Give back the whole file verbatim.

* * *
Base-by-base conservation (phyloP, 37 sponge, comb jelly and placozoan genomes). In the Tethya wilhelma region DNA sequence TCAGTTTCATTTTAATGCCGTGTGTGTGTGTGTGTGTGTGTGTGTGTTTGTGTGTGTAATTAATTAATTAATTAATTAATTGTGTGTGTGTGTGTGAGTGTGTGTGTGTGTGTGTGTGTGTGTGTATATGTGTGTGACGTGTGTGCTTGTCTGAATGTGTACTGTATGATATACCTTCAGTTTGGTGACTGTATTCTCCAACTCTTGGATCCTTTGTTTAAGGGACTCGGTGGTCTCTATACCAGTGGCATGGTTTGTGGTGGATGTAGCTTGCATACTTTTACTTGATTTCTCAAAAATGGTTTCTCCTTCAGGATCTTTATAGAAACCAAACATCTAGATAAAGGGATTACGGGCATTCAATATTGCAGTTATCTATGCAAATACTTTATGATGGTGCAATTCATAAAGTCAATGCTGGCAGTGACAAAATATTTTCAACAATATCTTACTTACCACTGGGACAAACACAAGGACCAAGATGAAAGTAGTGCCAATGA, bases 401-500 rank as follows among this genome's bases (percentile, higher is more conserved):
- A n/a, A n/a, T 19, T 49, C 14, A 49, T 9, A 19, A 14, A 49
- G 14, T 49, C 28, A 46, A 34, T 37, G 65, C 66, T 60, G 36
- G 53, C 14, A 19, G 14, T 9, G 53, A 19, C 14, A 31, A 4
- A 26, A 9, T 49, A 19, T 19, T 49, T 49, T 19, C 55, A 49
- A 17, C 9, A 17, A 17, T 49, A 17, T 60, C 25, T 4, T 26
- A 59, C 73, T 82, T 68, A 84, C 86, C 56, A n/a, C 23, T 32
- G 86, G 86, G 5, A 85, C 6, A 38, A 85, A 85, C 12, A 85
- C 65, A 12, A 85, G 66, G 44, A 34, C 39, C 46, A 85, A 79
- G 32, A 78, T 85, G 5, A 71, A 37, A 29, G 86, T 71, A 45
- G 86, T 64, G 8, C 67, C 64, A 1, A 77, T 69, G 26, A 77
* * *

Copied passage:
Base-by-base conservation (phyloP, 37 sponge, comb jelly and placozoan genomes). In the Tethya wilhelma region DNA sequence TCAGTTTCATTTTAATGCCGTGTGTGTGTGTGTGTGTGTGTGTGTGTTTGTGTGTGTAATTAATTAATTAATTAATTAATTGTGTGTGTGTGTGTGAGTGTGTGTGTGTGTGTGTGTGTGTGTGTATATGTGTGTGACGTGTGTGCTTGTCTGAATGTGTACTGTATGATATACCTTCAGTTTGGTGACTGTATTCTCCAACTCTTGGATCCTTTGTTTAAGGGACTCGGTGGTCTCTATACCAGTGGCATGGTTTGTGGTGGATGTAGCTTGCATACTTTTACTTGATTTCTCAAAAATGGTTTCTCCTTCAGGATCTTTATAGAAACCAAACATCTAGATAAAGGGATTACGGGCATTCAATATTGCAGTTATCTATGCAAATACTTTATGATGGTGCAATTCATAAAGTCAATGCTGGCAGTGACAAAATATTTTCAACAATATCTTACTTACCACTGGGACAAACACAAGGACCAAGATGAAAGTAGTGCCAATGA, bases 401-500 rank as follows among this genome's bases (percentile, higher is more conserved):
- A n/a, A n/a, T 19, T 49, C 14, A 49, T 9, A 19, A 14, A 49
- G 14, T 49, C 28, A 46, A 34, T 37, G 65, C 66, T 60, G 36
- G 53, C 14, A 19, G 14, T 9, G 53, A 19, C 14, A 31, A 4
- A 26, A 9, T 49, A 19, T 19, T 49, T 49, T 19, C 55, A 49
- A 17, C 9, A 17, A 17, T 49, A 17, T 60, C 25, T 4, T 26
- A 59, C 73, T 82, T 68, A 84, C 86, C 56, A n/a, C 23, T 32
- G 86, G 86, G 5, A 85, C 6, A 38, A 85, A 85, C 12, A 85
- C 65, A 12, A 85, G 66, G 44, A 34, C 39, C 46, A 85, A 79
- G 32, A 78, T 85, G 5, A 71, A 37, A 29, G 86, T 71, A 45
- G 86, T 64, G 8, C 67, C 64, A 1, A 77, T 69, G 26, A 77